Perhaps I am just feeling the passing years, but I find myself more nostalgic about certain people and places – including Europe in general, and Paris in particular.
It is true that I have read too much about and by the American expatriates and those lost generations, the experiences during The Great War and World War II of writers, artists and generals, and of course all of those people who simply traveled because they could or could not imagine life without venturing out, to not have an overly romantic view of the cities in Europe that I love, and to have felt, when I first stepped foot on the Continent that perhaps I had already missed out on the banquet, but perhaps I could glean a little something from what was left.
Social media informs me that people are still venturing to Europe on holiday, and I chat with friends who have recently been, but between their firsthand accounts and the endless news stories, I fear the Europe I once knew is gone.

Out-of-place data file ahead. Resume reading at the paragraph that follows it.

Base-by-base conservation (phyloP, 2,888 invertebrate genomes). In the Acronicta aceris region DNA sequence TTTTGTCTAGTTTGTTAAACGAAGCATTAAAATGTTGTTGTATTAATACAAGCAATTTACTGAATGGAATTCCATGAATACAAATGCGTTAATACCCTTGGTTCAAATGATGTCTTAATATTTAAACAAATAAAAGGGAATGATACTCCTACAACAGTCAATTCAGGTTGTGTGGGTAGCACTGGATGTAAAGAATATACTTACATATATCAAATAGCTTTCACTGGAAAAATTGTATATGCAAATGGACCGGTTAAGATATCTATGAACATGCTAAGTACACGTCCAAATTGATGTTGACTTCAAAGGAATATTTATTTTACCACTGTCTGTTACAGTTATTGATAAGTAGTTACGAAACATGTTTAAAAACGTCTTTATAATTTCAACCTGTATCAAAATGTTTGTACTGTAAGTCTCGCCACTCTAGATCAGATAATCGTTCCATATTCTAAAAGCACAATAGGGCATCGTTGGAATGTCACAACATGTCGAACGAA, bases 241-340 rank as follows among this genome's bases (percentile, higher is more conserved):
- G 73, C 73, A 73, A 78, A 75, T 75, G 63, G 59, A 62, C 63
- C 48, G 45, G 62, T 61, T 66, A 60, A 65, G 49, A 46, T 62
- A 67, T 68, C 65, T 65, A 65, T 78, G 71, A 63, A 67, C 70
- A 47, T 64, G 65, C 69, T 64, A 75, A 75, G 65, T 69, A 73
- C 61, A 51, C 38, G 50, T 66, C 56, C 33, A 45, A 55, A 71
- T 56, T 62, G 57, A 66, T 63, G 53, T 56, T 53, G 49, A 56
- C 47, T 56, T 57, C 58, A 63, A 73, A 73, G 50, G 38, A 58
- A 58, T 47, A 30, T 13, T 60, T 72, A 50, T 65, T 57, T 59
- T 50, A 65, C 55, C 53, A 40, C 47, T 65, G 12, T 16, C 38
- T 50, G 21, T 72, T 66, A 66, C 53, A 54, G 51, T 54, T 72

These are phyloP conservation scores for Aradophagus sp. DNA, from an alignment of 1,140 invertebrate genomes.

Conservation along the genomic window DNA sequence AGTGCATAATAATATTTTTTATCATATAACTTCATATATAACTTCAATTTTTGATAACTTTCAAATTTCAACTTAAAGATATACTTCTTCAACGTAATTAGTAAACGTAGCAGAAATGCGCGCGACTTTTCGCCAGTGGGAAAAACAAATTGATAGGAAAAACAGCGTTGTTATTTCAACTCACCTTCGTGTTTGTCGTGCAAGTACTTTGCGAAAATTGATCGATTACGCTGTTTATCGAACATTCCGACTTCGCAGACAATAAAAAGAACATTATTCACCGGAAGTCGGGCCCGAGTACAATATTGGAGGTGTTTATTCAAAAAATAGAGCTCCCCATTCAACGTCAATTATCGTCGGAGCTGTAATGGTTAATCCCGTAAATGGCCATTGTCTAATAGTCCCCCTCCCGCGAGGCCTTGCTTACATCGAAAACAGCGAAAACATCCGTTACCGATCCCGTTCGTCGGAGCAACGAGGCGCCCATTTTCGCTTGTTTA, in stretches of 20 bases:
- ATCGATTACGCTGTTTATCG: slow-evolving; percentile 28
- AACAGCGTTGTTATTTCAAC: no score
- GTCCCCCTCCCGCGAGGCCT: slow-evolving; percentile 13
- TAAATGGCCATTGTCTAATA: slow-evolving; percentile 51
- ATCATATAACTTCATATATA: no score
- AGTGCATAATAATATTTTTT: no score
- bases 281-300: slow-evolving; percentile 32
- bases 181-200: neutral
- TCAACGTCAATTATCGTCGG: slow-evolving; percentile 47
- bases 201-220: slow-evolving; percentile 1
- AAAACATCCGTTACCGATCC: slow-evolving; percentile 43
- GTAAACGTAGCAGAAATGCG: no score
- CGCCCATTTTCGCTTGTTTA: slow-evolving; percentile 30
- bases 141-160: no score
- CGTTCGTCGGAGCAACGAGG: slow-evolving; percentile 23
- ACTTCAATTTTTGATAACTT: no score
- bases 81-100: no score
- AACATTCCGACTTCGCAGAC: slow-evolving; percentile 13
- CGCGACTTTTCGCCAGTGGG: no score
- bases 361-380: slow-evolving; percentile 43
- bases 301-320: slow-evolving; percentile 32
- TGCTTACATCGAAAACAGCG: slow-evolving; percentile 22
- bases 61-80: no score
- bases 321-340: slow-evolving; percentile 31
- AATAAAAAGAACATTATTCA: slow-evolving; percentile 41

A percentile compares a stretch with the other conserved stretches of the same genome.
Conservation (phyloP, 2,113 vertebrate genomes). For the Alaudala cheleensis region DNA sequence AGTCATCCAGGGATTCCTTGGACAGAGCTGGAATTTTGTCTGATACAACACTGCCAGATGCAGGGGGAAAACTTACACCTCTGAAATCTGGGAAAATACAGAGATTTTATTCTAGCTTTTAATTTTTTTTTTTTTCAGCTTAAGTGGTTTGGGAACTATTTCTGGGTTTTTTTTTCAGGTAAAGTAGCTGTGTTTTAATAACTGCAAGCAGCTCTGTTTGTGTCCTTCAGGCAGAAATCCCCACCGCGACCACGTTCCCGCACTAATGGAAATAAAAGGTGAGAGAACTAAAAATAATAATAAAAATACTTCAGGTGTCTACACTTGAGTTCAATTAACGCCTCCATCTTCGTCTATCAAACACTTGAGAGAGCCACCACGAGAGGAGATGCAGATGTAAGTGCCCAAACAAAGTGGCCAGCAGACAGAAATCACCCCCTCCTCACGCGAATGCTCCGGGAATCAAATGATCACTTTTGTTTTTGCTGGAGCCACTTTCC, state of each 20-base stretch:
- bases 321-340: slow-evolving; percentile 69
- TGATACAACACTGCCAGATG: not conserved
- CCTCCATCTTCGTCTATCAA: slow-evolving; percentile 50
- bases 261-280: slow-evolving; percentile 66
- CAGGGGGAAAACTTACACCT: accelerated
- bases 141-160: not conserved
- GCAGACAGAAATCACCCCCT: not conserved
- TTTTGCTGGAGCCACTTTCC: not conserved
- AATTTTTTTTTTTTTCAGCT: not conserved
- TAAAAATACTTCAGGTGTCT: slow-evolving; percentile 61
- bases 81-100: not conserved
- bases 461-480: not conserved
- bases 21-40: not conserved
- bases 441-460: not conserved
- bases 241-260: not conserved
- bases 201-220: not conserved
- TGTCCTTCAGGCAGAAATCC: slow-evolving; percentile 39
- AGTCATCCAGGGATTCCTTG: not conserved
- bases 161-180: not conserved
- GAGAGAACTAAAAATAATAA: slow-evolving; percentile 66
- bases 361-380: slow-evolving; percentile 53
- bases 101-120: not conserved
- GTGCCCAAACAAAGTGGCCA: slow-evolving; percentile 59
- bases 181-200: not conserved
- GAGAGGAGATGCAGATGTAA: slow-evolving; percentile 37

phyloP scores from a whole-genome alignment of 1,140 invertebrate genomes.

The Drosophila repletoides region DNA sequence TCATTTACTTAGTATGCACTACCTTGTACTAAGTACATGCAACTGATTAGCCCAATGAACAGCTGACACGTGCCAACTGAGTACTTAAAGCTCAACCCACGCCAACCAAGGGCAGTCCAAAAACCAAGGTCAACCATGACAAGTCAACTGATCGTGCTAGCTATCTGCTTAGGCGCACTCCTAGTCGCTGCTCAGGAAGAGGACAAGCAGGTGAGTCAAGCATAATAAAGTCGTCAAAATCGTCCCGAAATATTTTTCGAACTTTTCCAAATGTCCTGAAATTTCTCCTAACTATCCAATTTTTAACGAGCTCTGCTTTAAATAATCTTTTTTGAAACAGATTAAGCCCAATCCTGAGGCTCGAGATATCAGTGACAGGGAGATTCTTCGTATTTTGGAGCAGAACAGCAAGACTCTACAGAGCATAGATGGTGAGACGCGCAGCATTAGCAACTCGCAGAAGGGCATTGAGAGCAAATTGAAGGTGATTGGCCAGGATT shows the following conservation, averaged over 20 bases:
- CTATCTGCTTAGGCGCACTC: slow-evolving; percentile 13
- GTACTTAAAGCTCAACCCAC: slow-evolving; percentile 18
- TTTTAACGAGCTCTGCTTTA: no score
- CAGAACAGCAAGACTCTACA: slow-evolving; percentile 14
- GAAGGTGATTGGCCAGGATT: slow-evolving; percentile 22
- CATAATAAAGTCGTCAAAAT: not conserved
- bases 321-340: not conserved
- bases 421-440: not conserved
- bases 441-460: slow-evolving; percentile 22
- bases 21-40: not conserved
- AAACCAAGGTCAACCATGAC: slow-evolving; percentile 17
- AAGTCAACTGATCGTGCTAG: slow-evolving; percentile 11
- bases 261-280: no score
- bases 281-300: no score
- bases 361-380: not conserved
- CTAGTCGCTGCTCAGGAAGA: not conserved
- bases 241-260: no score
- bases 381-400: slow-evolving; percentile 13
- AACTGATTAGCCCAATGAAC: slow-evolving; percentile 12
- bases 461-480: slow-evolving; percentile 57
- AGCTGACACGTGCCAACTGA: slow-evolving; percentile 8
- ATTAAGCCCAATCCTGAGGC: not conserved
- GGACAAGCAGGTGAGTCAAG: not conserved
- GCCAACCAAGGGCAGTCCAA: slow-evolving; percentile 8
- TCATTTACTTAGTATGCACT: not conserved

I remember the first time I was in Paris, buying a crepe from a street vendor, who made the thin, delicious pancake, over a large skillet type surface that sat on an open flame; the next time I went those stands seemed to be replaced by enclosed small crêperie’s, and then not because it was what I wanted or could afford it, I ended up eating crepes in an actual restaurant; as I could not find a street vendor. I know a silly thing to mourn, change is good and we should embrace it, but that is not my strong point. However, the last time I was there, we did have crepes at a farmers market, which was actually quite charming – it was not the open flame or the street corner experience, where you felt like you just happened upon something serendipitously, but it was a delicious and memorable moment.
This month, I am sharing two post cards from my idea of Paris’ golden age – note they were being shipped off to Berlin – it seems the two cities are forever tied, whether they want to be or not is open to debate. I am grateful I have been able to stroll the streets of both.